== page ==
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Residents Sound Off On LaGuardia Airplane Noise, But No Relief on Horizon

By Katie Honan | November 26, 2013 10:09am
 Councilman Danny Dromm held Monday's meeting on airplane noise, hosting representatives from the Port Authority and the FAA.
Councilman Danny Dromm held Monday's meeting on airplane noise, hosting representatives from the Port Authority and the FAA.
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DNAinfo/Katie Honan

JACKSON HEIGHTS — The weekends are when physician Reena Karani, 43, says she likes to sleep in at her apartment and just "live."

The past year, though, she's been woken up at sunrise to the "absolutely ear-shattering" sound of jets above her Jackson Heights apartment, just seconds after take off from nearby LaGuardia Airport.

"The weekends have become unbearable," she said, noting that this has been the loudest of her 13 years in the neighborhood.

She's not the only one.

A town hall meeting on Nov. 25, sponsored by Councilman Danny Dromm, was packed with dozens of residents who say the sound of airplanes over their heads — often in the very early morning, on weekends — has become hard to adjust to.

And while officials listened to their concerns, there was no immediate relief in sight.

"It's about time that they take into account that we live here," said resident Janet McEneaney. She is the founder of Queens Quiet Skies, a group made up of residents who live around airports —and under those noisy, persistent flight patterns that, she said, "sounds like the beginning opening credits of M*A*S*H."

Representatives from the Port Authority and the Federal Aviation Administration said the early-morning weekend air traffic is the result of construction on one of the two runways in LaGuardia, resulting in planes landing and taking off in a similar pattern.

And the more frequent plane noise is the result of a new flight pattern called NextGen that is meant to cut down on air pollution but has also made takeoffs and landing much louder for residents.

NextGen allows for more frequent takeoffs and landings, using GPS to track planes with precision. The program is also better for the environment, according to the FAA, and flying is becoming more fuel-efficient.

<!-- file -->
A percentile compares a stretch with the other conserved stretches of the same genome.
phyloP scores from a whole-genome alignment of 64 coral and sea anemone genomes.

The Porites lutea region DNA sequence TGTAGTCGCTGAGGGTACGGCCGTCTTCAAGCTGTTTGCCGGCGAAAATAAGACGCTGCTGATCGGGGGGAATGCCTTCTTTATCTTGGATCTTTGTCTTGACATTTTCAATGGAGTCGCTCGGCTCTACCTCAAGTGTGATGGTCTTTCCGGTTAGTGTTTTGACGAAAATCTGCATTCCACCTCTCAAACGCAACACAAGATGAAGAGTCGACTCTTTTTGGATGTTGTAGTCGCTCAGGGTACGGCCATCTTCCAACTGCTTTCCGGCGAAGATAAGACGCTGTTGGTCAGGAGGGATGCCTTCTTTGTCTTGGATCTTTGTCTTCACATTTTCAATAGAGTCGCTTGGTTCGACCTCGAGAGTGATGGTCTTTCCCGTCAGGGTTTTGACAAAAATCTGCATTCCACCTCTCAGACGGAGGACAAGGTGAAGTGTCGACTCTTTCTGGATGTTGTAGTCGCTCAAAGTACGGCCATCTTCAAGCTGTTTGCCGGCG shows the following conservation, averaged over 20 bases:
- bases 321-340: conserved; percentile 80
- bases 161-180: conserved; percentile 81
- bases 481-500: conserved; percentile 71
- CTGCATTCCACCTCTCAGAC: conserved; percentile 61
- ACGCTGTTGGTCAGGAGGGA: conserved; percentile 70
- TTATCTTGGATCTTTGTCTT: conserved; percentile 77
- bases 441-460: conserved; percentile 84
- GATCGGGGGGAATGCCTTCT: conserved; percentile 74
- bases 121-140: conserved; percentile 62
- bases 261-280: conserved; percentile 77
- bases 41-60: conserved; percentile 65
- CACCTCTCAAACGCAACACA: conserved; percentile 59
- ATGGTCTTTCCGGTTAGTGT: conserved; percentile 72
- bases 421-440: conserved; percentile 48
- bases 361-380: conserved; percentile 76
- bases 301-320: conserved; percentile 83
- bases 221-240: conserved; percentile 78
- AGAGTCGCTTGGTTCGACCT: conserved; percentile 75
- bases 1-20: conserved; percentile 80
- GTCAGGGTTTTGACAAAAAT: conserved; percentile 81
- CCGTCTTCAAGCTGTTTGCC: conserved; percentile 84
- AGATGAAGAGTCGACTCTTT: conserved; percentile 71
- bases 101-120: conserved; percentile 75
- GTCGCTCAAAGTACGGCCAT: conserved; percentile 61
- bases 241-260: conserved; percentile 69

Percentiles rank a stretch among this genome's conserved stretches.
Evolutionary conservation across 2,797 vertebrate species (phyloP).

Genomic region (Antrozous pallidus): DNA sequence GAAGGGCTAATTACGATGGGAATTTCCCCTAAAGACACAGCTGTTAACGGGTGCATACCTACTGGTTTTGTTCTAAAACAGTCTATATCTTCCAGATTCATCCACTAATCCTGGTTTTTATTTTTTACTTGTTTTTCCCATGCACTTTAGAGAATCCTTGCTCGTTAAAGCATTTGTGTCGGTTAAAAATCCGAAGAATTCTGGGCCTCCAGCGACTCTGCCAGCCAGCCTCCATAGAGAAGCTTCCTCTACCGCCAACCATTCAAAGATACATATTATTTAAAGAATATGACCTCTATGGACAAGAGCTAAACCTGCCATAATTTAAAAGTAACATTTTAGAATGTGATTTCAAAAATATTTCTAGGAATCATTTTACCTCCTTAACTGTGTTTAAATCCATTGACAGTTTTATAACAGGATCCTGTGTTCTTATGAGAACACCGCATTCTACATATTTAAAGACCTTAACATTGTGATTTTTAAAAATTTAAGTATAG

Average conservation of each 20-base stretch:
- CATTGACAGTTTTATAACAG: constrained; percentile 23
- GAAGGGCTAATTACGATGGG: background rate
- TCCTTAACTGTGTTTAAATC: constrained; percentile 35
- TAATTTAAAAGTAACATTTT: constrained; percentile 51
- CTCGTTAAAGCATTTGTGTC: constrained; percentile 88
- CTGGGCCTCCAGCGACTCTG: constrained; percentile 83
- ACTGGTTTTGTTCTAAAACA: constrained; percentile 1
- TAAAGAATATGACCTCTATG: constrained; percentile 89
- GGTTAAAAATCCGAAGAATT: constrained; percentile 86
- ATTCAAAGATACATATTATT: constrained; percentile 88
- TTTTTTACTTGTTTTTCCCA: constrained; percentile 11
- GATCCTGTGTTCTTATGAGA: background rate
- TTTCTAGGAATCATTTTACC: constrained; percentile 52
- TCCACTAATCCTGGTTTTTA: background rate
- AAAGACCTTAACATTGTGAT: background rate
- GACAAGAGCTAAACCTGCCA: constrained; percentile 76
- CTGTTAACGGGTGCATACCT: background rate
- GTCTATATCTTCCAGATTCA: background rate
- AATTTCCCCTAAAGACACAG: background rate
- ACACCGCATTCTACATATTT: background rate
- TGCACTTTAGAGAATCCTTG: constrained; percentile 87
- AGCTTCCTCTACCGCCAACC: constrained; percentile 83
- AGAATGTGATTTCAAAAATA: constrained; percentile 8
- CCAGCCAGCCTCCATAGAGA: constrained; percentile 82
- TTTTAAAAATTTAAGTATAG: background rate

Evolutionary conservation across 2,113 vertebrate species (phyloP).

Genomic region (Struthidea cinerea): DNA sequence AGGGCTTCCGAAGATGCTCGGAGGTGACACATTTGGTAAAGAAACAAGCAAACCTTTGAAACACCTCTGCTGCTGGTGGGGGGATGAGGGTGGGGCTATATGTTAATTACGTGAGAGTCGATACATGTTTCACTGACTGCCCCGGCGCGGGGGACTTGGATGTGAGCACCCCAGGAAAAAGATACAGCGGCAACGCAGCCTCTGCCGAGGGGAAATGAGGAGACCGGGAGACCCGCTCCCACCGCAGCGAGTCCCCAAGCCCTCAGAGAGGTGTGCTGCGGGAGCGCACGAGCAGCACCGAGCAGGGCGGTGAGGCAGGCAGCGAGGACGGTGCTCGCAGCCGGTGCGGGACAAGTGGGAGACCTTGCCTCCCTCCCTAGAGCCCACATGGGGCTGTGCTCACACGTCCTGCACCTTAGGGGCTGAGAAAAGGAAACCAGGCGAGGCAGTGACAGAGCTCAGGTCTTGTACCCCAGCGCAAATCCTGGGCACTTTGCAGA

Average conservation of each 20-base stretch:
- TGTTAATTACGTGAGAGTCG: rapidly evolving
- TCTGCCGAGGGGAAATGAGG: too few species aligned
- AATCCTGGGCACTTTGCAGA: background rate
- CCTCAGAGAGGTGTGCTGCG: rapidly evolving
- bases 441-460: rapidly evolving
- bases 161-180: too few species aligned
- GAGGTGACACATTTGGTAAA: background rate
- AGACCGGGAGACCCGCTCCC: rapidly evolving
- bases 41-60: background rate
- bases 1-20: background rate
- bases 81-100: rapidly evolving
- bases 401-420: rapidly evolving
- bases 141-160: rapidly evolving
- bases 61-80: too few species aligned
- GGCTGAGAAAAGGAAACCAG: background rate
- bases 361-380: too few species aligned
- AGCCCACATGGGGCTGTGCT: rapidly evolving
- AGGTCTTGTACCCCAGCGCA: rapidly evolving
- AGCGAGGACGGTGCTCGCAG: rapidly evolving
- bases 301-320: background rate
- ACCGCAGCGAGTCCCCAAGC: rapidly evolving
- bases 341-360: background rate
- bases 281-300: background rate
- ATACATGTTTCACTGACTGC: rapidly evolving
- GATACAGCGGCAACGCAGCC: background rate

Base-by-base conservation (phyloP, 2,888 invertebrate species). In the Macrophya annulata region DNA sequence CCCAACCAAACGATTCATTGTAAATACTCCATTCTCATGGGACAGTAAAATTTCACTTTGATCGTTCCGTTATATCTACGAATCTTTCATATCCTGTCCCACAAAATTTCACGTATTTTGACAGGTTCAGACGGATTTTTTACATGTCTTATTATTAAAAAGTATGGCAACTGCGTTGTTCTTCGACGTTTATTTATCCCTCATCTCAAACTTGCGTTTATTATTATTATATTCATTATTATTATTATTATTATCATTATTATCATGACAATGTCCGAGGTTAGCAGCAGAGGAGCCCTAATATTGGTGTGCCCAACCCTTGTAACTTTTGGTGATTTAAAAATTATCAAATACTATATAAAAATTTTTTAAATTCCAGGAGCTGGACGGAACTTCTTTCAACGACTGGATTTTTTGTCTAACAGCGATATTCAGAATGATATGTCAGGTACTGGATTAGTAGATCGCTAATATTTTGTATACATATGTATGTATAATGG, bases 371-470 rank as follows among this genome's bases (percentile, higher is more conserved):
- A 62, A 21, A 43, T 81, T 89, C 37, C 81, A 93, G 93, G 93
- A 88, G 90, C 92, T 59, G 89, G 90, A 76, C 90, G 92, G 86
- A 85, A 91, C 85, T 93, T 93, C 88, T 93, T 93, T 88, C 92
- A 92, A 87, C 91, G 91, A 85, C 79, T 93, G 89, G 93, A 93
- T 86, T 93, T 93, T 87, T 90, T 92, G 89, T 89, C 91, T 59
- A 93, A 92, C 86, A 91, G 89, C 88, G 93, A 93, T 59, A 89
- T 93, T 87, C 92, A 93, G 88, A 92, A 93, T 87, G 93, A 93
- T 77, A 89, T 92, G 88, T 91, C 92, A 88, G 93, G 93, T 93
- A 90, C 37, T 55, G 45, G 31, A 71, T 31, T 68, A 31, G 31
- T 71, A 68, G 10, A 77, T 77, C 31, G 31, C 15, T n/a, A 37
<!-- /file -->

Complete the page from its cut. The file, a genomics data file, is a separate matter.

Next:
It was approved, though, without community input.

McEneaney said Queens Quiet Skies is hoping to give residents more of a say in flight pattern decisions through a roundtable with officials. The group is also pushing for more noise monitors and a full environmental impact study of these changes.

There are two permanent and two temporary noise monitors in place near La Guardia — compared with 10 at John F. Kennedy Airport and 40 at Los Angeles International Airport.

A representative from the Port Authority, Van Praagh, said they have no immediate plans to add more monitors but are working with contractors to determine if — and where— they should install more.

He also said the Port Authority would be rolling out a new website in January which will allow residents to lodge complaints about noise as well as track construction updates and runway changes that may way them up.

Meanwhile, residents living under the roar of planes may not have any relief in the future, especially on weekends.

Afzal Jossain, 37, owns Espresso 77 in Jackson Heights and lives nearby. The planes "feel like it's on top of your head."

"I liked that there was a meeting," he said, but added, "I don't know how successful the answers are."